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I texted Meg and MK to inform them that my own recipe had backfired on me. Meg suggested putting the chicken in the oven and cooking it for 15 minutes so that it would at least be edible. Meg’s suggestion ended up salvaging this recipe for me and preventing me from having to throw away two pounds of chicken. Yes, that’s right. I had cooked TWO POUNDS of chicken for myself. I mean seriously, what kind of lunatic does that?

MK on the other hand, I can only assume, made a normal amount of chicken for individual consumption. However, what she lacked in chicken, she more than made up for in parsley. When we were in St. Louis, MK had mentioned wanting to purchase an entire herb garden and grow fresh herbs on the balcony of her apartment. I didn’t purposefully choose a recipe that called for a small amount of fresh herbs, but in retrospect, the fact that the recipe suggested using parsley ended up being my favorite part of this entire experience.

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I, for one, used these dried parsley flakes…like a normal person. MK, on the other hand, decided that this was the perfect reason to buy the herb garden she’d been wanting. She literally bought an entire potted plant of parsley from which she harvested the three tablespoons of parsley she needed for this recipe. Realizing that her balcony did not get enough direct sunlight to keep her parsley alive, she began searching for alternative solutions. Many people would come up with “sun lamp” or “don’t buy an herb garden.” MK, on the other hand, came up with this idea:

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Yes. That’s right. My friend MK is literally transporting a plant to and from her office so that it can sit in her car and get sun while she works. It is receiving text messages like this that remind me that I really have the best and most amazing friends in the world.

In conclusion, the chicken francese was not the best tasting thing I’ve ever made, but I can honestly say that if this the price I have to pay to coerce MK into blogging again, then I will gladly pay it! MK – GAME ON.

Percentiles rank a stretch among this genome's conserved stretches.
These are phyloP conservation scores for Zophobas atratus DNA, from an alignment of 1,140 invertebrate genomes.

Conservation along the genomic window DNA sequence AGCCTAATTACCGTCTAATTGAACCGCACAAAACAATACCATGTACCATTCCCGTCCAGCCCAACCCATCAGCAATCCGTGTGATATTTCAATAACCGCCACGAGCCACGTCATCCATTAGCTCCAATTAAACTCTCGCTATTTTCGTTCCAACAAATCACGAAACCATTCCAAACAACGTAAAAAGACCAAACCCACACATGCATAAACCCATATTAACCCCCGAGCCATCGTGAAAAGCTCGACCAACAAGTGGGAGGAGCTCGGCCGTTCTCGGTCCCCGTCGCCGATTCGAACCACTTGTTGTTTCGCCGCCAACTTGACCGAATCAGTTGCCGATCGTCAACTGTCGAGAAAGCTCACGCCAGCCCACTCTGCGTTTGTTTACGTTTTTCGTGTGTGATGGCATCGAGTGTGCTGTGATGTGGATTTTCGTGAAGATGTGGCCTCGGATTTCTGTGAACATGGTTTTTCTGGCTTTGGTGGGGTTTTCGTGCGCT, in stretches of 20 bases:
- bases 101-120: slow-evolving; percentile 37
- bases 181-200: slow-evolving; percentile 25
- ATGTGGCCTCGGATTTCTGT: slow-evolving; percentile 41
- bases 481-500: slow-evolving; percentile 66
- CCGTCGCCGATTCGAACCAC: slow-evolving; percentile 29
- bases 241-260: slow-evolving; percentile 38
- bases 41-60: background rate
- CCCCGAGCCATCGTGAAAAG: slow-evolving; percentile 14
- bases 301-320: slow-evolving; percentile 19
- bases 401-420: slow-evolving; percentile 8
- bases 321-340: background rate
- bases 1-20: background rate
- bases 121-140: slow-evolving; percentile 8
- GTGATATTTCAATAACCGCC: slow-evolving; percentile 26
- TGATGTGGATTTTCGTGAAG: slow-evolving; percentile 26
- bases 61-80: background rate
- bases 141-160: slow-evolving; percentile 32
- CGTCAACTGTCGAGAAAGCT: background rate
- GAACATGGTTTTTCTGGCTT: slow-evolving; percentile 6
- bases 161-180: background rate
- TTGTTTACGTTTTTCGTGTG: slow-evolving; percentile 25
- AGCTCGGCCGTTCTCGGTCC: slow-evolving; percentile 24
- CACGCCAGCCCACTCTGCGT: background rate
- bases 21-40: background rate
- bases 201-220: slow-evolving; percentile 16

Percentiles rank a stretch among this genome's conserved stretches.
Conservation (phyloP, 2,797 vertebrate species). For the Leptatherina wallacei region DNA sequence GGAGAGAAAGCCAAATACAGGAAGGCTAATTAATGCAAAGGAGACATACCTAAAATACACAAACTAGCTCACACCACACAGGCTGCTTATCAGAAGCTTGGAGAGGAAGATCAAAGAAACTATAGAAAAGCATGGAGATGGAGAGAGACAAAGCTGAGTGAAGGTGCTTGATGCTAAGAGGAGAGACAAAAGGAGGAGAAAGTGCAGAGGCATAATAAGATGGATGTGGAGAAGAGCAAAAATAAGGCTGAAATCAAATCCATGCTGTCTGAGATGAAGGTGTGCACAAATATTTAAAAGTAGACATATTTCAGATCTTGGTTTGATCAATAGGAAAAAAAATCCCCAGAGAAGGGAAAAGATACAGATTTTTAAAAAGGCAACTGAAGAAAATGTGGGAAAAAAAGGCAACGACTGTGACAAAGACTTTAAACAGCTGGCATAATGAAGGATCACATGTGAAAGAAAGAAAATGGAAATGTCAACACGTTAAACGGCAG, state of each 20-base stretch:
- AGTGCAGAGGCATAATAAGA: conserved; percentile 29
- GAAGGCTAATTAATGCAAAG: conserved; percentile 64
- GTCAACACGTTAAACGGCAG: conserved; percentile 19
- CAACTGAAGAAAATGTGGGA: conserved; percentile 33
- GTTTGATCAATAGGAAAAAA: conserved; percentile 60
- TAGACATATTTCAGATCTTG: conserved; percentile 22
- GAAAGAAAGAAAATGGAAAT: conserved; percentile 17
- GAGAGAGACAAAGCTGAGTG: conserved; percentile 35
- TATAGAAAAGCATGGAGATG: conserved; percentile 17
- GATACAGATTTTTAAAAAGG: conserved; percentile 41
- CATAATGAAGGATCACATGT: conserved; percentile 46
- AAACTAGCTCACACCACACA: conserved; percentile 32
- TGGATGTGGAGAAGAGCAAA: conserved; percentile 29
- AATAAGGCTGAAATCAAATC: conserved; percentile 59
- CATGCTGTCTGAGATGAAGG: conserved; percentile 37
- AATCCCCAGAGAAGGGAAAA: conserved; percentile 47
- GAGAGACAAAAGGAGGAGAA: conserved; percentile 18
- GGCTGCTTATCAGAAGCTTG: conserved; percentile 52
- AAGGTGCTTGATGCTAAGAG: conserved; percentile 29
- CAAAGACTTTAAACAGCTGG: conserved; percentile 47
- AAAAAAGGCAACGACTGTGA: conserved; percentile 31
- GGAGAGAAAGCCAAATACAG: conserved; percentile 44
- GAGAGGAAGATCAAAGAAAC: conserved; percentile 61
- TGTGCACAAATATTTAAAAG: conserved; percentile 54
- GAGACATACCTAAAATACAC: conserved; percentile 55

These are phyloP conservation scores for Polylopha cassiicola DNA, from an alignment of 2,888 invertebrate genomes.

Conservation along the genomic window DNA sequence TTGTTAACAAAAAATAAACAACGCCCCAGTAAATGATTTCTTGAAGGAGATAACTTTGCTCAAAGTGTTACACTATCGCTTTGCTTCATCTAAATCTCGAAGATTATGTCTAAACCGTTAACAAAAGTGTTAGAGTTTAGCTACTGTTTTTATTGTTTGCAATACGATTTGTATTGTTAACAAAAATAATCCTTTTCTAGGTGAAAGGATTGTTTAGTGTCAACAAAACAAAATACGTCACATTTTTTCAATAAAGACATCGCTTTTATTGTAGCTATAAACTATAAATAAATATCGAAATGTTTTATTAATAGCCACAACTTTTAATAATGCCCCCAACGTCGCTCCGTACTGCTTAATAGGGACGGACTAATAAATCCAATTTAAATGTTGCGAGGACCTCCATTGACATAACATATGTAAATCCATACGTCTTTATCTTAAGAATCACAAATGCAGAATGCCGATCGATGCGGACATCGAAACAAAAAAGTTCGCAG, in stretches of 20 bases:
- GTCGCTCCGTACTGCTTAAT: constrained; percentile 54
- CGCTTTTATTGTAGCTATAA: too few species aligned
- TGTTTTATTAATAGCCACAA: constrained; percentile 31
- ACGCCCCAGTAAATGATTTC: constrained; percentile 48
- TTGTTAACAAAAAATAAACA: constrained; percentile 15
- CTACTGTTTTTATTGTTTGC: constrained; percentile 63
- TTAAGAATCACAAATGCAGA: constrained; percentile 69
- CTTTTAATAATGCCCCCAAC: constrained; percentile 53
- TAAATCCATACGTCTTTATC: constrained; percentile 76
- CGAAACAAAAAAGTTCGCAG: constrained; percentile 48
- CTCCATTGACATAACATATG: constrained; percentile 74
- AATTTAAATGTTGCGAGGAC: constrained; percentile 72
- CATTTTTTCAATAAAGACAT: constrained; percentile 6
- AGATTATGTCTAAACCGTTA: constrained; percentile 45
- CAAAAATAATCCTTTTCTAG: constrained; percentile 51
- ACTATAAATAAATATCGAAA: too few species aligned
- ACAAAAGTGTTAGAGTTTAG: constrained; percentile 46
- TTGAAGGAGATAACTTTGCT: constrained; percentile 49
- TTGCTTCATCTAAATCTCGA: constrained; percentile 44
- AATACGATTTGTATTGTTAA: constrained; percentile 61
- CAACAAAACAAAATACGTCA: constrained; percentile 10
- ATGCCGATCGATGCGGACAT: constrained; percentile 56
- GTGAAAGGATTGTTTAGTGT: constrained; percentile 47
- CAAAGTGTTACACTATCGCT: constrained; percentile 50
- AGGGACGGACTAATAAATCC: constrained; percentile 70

Family Vacation: Hilton Head Island

Hilton Head Island is a place that I’ve always heard a lot about (seriously, everyone from Ohio goes there for some reason), but had never given a lot of thought to. If you would have asked me prior to the trip what I expected it to be like, I would have told you that I really didn’t have any expectations for it. However, when I arrived in Hilton Head, I realized that at some level, I must have had some assumptions about what it would be like because at every turn, I kept finding myself thinking ‘huh. that’s not what I expected this to be like…’

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Let me begin by saying that I had a GREAT time in Hilton Head with my family. It was literally the perfect beach vacation – super, super quiet and relaxing. We also lucked out and had great weather for the vast majority of the time we were there. I was trying to remember the last time I took a vacation like this; a vacation for the sole purpose of lazing around, not worrying about seeing sites and having an itinerary. I couldn’t remember!

It was completely amazing and perfect and relaxing. I read three books (two of which were on the socially acceptable side of trashy beach reads), I got a tan, I played catch with my brothers and dad in the ocean and I SLEPT. It was awesome!

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In addition to those relaxing non-activity activities, we also rented bikes and went on an eight-mile ride.